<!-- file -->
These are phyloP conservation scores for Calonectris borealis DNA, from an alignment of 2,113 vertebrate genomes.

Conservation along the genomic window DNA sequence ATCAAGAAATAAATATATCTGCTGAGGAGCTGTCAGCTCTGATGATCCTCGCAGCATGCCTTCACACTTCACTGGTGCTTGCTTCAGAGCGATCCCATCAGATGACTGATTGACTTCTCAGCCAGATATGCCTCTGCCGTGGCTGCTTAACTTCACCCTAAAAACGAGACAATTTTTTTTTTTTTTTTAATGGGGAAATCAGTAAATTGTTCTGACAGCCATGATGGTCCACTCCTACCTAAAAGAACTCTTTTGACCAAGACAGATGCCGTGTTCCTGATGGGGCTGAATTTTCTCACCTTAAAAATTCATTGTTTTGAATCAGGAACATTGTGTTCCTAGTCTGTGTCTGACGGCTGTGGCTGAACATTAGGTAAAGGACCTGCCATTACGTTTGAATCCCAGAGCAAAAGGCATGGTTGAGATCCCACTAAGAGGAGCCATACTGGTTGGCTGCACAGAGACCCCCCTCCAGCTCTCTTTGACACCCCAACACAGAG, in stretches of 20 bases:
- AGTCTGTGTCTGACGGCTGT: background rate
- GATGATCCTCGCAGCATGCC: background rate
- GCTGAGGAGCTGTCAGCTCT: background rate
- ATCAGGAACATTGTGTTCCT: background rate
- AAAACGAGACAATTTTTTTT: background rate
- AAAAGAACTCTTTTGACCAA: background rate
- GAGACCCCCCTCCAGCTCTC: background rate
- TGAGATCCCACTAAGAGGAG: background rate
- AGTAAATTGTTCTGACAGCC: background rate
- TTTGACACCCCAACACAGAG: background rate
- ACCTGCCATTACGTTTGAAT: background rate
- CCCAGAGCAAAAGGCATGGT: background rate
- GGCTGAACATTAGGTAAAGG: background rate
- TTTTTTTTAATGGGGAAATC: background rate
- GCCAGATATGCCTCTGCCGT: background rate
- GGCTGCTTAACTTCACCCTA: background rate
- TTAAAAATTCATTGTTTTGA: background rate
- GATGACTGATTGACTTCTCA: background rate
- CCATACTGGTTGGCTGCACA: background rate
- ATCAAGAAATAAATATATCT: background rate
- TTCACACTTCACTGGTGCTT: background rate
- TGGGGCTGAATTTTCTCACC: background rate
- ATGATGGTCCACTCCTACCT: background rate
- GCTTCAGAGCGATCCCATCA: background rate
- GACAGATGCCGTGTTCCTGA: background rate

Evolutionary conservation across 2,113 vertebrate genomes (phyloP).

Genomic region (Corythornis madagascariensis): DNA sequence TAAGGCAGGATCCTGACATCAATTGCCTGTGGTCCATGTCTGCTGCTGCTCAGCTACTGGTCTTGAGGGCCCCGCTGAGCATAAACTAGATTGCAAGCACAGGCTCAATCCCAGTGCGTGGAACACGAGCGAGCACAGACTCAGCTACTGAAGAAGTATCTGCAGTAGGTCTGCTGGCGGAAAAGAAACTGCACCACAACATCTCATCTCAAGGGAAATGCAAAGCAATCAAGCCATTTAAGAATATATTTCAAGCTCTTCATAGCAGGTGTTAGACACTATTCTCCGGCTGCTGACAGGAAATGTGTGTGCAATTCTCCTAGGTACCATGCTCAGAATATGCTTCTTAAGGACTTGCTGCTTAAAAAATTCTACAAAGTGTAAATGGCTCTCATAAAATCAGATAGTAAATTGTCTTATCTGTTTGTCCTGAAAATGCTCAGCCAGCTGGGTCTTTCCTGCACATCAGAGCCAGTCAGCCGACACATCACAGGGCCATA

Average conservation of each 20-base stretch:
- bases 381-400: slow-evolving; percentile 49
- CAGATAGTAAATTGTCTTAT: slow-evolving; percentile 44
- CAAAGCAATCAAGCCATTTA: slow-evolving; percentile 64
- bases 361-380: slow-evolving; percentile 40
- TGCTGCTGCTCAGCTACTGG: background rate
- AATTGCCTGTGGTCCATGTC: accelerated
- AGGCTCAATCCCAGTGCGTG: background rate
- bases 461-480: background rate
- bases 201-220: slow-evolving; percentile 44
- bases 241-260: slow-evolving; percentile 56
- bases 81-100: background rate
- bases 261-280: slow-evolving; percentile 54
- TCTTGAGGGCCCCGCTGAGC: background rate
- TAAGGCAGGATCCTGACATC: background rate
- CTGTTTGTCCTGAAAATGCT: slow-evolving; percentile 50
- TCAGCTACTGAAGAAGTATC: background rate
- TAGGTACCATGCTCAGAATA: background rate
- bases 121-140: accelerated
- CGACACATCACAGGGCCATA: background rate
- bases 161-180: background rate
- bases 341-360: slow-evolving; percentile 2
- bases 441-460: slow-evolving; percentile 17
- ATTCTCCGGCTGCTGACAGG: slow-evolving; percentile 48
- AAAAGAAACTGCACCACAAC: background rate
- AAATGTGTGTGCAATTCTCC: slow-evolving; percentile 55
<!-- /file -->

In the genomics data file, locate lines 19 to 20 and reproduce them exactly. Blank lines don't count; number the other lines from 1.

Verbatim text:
- TTAAAAATTCATTGTTTTGA: background rate
- GATGACTGATTGACTTCTCA: background rate